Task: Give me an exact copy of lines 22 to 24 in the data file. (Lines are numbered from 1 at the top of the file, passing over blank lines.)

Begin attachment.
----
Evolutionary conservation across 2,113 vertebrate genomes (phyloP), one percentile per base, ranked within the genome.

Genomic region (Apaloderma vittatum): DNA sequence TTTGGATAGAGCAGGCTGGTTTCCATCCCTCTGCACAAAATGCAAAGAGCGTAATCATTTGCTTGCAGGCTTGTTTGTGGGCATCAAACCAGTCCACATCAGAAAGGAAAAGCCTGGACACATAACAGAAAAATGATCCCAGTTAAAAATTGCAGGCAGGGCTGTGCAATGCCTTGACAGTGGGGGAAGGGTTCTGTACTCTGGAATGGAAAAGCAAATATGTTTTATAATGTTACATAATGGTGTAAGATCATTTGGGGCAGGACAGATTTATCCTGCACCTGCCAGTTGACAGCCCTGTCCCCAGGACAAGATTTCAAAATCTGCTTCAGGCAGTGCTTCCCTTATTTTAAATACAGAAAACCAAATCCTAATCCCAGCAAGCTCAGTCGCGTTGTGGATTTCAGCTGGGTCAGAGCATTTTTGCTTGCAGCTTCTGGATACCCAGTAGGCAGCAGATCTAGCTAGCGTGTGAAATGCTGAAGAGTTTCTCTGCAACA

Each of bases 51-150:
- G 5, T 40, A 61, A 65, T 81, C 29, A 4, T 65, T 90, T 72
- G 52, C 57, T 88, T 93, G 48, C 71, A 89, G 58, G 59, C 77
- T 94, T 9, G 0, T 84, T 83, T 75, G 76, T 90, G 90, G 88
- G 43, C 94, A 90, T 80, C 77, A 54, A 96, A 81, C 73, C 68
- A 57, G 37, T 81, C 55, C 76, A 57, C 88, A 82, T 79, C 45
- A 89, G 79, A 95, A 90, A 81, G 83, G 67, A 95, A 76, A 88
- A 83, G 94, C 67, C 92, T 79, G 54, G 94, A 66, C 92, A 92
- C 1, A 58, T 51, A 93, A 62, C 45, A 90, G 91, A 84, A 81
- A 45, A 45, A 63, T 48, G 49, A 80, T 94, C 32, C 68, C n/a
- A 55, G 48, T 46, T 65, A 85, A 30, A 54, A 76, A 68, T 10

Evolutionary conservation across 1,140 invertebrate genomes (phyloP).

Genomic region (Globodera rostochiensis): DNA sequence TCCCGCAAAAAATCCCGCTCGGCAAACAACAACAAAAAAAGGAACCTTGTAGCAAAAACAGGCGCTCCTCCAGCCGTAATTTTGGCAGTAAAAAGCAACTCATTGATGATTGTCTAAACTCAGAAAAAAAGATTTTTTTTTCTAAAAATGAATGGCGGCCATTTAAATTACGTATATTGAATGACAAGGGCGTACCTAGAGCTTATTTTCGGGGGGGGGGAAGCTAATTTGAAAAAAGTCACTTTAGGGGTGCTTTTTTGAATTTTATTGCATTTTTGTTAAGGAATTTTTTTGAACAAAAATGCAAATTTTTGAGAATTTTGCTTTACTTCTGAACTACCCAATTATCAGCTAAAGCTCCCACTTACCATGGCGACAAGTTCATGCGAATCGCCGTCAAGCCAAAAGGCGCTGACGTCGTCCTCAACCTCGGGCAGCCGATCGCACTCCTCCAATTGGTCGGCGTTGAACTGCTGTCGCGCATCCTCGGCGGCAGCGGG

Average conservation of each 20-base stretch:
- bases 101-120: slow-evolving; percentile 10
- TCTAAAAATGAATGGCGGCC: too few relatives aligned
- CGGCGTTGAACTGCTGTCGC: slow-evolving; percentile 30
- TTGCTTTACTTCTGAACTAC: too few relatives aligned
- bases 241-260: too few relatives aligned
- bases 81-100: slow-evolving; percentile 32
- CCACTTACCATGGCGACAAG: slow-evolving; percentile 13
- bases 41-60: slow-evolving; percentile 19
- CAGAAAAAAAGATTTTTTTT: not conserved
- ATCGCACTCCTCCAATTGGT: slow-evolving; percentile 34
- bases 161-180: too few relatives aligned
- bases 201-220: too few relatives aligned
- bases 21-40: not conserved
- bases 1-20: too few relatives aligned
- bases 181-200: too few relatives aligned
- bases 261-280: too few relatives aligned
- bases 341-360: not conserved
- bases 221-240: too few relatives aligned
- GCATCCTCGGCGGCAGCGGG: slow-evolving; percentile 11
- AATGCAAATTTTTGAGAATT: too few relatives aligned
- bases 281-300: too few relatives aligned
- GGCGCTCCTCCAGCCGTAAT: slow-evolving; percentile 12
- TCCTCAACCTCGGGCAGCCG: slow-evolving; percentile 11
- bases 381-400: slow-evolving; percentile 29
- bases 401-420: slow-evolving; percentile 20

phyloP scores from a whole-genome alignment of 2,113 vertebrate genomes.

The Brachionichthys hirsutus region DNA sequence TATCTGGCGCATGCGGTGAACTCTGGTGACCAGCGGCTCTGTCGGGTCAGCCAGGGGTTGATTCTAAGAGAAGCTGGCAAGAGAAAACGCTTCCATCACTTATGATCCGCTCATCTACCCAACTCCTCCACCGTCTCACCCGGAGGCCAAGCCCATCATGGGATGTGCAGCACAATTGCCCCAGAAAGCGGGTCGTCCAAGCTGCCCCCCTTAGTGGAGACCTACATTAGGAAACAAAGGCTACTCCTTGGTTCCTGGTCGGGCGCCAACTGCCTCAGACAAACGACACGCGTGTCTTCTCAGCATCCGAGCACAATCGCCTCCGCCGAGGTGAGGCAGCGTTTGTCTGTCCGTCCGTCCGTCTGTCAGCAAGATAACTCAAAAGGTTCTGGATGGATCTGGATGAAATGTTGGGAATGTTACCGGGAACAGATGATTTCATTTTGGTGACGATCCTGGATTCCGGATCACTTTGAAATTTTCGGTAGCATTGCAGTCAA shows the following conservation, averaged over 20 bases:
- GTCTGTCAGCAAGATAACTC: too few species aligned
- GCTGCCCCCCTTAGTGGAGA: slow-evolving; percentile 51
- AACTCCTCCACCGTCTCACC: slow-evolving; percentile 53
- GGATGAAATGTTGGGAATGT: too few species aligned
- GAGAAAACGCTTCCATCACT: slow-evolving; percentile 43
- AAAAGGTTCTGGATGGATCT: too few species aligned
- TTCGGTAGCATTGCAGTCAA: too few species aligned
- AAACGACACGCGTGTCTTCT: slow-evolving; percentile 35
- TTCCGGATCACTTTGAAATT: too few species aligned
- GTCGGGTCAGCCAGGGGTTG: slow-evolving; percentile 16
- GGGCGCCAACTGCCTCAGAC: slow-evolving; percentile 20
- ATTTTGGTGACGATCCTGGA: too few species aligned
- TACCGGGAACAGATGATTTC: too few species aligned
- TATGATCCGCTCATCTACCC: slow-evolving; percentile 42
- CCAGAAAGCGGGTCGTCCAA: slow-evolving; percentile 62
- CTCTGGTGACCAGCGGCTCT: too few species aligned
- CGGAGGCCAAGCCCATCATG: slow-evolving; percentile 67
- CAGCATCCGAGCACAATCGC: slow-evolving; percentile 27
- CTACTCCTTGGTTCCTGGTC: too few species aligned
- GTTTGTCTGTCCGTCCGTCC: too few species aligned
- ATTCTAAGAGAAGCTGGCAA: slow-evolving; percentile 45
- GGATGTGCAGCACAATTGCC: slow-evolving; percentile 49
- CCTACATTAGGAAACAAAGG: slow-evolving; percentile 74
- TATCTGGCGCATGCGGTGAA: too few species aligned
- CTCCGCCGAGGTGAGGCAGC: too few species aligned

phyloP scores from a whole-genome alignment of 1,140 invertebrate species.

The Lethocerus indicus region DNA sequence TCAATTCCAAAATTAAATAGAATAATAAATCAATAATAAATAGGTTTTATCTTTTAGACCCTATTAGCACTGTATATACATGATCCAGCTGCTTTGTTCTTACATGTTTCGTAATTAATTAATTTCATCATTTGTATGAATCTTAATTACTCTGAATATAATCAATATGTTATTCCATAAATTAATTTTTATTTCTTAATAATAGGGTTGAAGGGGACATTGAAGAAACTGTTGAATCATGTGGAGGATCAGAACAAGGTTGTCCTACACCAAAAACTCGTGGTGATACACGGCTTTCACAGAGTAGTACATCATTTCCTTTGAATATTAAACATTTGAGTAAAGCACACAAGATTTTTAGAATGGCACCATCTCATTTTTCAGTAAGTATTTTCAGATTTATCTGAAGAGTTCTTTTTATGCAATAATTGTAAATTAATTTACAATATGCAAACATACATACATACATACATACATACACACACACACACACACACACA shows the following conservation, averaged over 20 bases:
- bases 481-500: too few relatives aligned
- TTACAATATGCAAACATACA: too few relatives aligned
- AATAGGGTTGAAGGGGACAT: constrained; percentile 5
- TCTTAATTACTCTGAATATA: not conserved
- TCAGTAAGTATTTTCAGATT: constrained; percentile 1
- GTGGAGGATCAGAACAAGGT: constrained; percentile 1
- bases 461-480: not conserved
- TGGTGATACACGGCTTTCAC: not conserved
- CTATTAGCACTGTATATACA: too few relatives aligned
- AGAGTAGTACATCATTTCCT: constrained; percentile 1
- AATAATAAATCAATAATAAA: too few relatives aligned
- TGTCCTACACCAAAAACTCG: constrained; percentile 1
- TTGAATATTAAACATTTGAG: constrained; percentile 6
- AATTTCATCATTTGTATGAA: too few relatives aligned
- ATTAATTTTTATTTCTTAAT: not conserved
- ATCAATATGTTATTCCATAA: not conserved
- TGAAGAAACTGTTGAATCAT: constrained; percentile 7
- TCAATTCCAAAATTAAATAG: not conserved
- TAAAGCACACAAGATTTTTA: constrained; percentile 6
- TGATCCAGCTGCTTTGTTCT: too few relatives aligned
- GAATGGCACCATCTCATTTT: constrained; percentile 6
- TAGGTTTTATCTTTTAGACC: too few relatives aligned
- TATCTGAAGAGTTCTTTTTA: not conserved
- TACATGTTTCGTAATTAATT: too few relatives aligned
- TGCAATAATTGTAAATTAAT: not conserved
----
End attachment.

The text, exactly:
- bases 81-100: slow-evolving; percentile 32
- CCACTTACCATGGCGACAAG: slow-evolving; percentile 13
- bases 41-60: slow-evolving; percentile 19